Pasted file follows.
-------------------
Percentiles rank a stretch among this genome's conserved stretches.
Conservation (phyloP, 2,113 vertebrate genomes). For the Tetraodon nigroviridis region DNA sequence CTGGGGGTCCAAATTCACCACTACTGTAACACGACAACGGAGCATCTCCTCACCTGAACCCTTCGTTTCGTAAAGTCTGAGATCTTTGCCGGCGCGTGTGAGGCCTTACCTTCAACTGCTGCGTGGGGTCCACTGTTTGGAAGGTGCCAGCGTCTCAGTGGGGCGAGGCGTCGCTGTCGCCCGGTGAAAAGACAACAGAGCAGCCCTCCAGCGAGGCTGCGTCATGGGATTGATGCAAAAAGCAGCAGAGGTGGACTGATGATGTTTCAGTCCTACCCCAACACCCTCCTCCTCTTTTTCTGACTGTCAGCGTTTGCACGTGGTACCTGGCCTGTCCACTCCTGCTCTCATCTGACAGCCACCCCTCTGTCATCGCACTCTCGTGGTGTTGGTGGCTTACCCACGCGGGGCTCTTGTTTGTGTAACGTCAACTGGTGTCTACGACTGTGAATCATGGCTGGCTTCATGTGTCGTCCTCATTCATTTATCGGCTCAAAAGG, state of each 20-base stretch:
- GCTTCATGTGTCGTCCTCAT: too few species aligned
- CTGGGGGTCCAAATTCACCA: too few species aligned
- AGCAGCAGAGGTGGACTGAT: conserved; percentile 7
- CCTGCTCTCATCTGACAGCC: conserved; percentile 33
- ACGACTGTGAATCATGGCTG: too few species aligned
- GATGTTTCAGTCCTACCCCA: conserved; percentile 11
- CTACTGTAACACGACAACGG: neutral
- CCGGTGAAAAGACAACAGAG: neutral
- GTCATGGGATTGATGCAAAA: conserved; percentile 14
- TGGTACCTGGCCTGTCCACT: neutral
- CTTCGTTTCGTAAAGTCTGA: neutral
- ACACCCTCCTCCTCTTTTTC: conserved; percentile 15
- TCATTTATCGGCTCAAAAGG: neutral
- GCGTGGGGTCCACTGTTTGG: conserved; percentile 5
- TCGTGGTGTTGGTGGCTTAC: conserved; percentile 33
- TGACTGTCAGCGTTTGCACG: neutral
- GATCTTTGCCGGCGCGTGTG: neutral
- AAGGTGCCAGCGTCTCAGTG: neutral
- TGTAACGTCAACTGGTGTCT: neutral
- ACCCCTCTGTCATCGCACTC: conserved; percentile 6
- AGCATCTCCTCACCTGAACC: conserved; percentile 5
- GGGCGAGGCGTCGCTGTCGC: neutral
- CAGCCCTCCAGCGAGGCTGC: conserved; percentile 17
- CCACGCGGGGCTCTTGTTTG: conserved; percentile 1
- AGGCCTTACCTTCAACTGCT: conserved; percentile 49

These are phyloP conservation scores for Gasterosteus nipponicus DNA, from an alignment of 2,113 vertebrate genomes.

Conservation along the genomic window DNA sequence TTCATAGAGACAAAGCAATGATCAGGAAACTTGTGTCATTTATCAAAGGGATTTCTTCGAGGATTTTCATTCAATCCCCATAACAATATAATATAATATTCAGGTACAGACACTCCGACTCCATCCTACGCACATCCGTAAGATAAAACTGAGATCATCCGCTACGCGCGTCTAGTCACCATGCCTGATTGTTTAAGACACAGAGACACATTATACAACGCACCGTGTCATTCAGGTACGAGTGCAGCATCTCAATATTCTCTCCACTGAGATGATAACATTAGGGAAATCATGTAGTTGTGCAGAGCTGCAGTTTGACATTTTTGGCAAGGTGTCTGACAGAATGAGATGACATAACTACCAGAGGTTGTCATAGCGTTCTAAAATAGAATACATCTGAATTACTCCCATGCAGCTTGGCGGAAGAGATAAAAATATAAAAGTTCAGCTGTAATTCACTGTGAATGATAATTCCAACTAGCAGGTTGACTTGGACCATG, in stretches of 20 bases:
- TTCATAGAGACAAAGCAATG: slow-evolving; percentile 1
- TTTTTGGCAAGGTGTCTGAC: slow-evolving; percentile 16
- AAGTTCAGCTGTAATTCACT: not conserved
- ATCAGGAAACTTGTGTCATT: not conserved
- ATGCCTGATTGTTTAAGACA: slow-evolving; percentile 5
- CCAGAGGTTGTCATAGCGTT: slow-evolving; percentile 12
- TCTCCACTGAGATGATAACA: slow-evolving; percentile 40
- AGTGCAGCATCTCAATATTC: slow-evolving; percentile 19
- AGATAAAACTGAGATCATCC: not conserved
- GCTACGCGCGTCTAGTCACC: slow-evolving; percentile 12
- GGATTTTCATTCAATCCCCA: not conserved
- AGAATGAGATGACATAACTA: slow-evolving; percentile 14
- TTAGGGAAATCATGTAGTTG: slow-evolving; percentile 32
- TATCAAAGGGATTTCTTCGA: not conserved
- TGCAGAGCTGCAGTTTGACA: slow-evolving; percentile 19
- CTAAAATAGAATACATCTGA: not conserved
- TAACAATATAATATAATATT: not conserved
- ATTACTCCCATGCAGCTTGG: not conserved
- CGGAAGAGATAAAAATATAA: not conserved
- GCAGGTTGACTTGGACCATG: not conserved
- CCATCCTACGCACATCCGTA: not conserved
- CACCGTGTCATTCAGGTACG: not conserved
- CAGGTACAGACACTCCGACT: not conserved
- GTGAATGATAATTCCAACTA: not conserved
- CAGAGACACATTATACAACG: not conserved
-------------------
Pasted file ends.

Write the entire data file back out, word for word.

Percentiles rank a stretch among this genome's conserved stretches.
Conservation (phyloP, 2,113 vertebrate genomes). For the Tetraodon nigroviridis region DNA sequence CTGGGGGTCCAAATTCACCACTACTGTAACACGACAACGGAGCATCTCCTCACCTGAACCCTTCGTTTCGTAAAGTCTGAGATCTTTGCCGGCGCGTGTGAGGCCTTACCTTCAACTGCTGCGTGGGGTCCACTGTTTGGAAGGTGCCAGCGTCTCAGTGGGGCGAGGCGTCGCTGTCGCCCGGTGAAAAGACAACAGAGCAGCCCTCCAGCGAGGCTGCGTCATGGGATTGATGCAAAAAGCAGCAGAGGTGGACTGATGATGTTTCAGTCCTACCCCAACACCCTCCTCCTCTTTTTCTGACTGTCAGCGTTTGCACGTGGTACCTGGCCTGTCCACTCCTGCTCTCATCTGACAGCCACCCCTCTGTCATCGCACTCTCGTGGTGTTGGTGGCTTACCCACGCGGGGCTCTTGTTTGTGTAACGTCAACTGGTGTCTACGACTGTGAATCATGGCTGGCTTCATGTGTCGTCCTCATTCATTTATCGGCTCAAAAGG, state of each 20-base stretch:
- GCTTCATGTGTCGTCCTCAT: too few species aligned
- CTGGGGGTCCAAATTCACCA: too few species aligned
- AGCAGCAGAGGTGGACTGAT: conserved; percentile 7
- CCTGCTCTCATCTGACAGCC: conserved; percentile 33
- ACGACTGTGAATCATGGCTG: too few species aligned
- GATGTTTCAGTCCTACCCCA: conserved; percentile 11
- CTACTGTAACACGACAACGG: neutral
- CCGGTGAAAAGACAACAGAG: neutral
- GTCATGGGATTGATGCAAAA: conserved; percentile 14
- TGGTACCTGGCCTGTCCACT: neutral
- CTTCGTTTCGTAAAGTCTGA: neutral
- ACACCCTCCTCCTCTTTTTC: conserved; percentile 15
- TCATTTATCGGCTCAAAAGG: neutral
- GCGTGGGGTCCACTGTTTGG: conserved; percentile 5
- TCGTGGTGTTGGTGGCTTAC: conserved; percentile 33
- TGACTGTCAGCGTTTGCACG: neutral
- GATCTTTGCCGGCGCGTGTG: neutral
- AAGGTGCCAGCGTCTCAGTG: neutral
- TGTAACGTCAACTGGTGTCT: neutral
- ACCCCTCTGTCATCGCACTC: conserved; percentile 6
- AGCATCTCCTCACCTGAACC: conserved; percentile 5
- GGGCGAGGCGTCGCTGTCGC: neutral
- CAGCCCTCCAGCGAGGCTGC: conserved; percentile 17
- CCACGCGGGGCTCTTGTTTG: conserved; percentile 1
- AGGCCTTACCTTCAACTGCT: conserved; percentile 49

These are phyloP conservation scores for Gasterosteus nipponicus DNA, from an alignment of 2,113 vertebrate genomes.

Conservation along the genomic window DNA sequence TTCATAGAGACAAAGCAATGATCAGGAAACTTGTGTCATTTATCAAAGGGATTTCTTCGAGGATTTTCATTCAATCCCCATAACAATATAATATAATATTCAGGTACAGACACTCCGACTCCATCCTACGCACATCCGTAAGATAAAACTGAGATCATCCGCTACGCGCGTCTAGTCACCATGCCTGATTGTTTAAGACACAGAGACACATTATACAACGCACCGTGTCATTCAGGTACGAGTGCAGCATCTCAATATTCTCTCCACTGAGATGATAACATTAGGGAAATCATGTAGTTGTGCAGAGCTGCAGTTTGACATTTTTGGCAAGGTGTCTGACAGAATGAGATGACATAACTACCAGAGGTTGTCATAGCGTTCTAAAATAGAATACATCTGAATTACTCCCATGCAGCTTGGCGGAAGAGATAAAAATATAAAAGTTCAGCTGTAATTCACTGTGAATGATAATTCCAACTAGCAGGTTGACTTGGACCATG, in stretches of 20 bases:
- TTCATAGAGACAAAGCAATG: slow-evolving; percentile 1
- TTTTTGGCAAGGTGTCTGAC: slow-evolving; percentile 16
- AAGTTCAGCTGTAATTCACT: not conserved
- ATCAGGAAACTTGTGTCATT: not conserved
- ATGCCTGATTGTTTAAGACA: slow-evolving; percentile 5
- CCAGAGGTTGTCATAGCGTT: slow-evolving; percentile 12
- TCTCCACTGAGATGATAACA: slow-evolving; percentile 40
- AGTGCAGCATCTCAATATTC: slow-evolving; percentile 19
- AGATAAAACTGAGATCATCC: not conserved
- GCTACGCGCGTCTAGTCACC: slow-evolving; percentile 12
- GGATTTTCATTCAATCCCCA: not conserved
- AGAATGAGATGACATAACTA: slow-evolving; percentile 14
- TTAGGGAAATCATGTAGTTG: slow-evolving; percentile 32
- TATCAAAGGGATTTCTTCGA: not conserved
- TGCAGAGCTGCAGTTTGACA: slow-evolving; percentile 19
- CTAAAATAGAATACATCTGA: not conserved
- TAACAATATAATATAATATT: not conserved
- ATTACTCCCATGCAGCTTGG: not conserved
- CGGAAGAGATAAAAATATAA: not conserved
- GCAGGTTGACTTGGACCATG: not conserved
- CCATCCTACGCACATCCGTA: not conserved
- CACCGTGTCATTCAGGTACG: not conserved
- CAGGTACAGACACTCCGACT: not conserved
- GTGAATGATAATTCCAACTA: not conserved
- CAGAGACACATTATACAACG: not conserved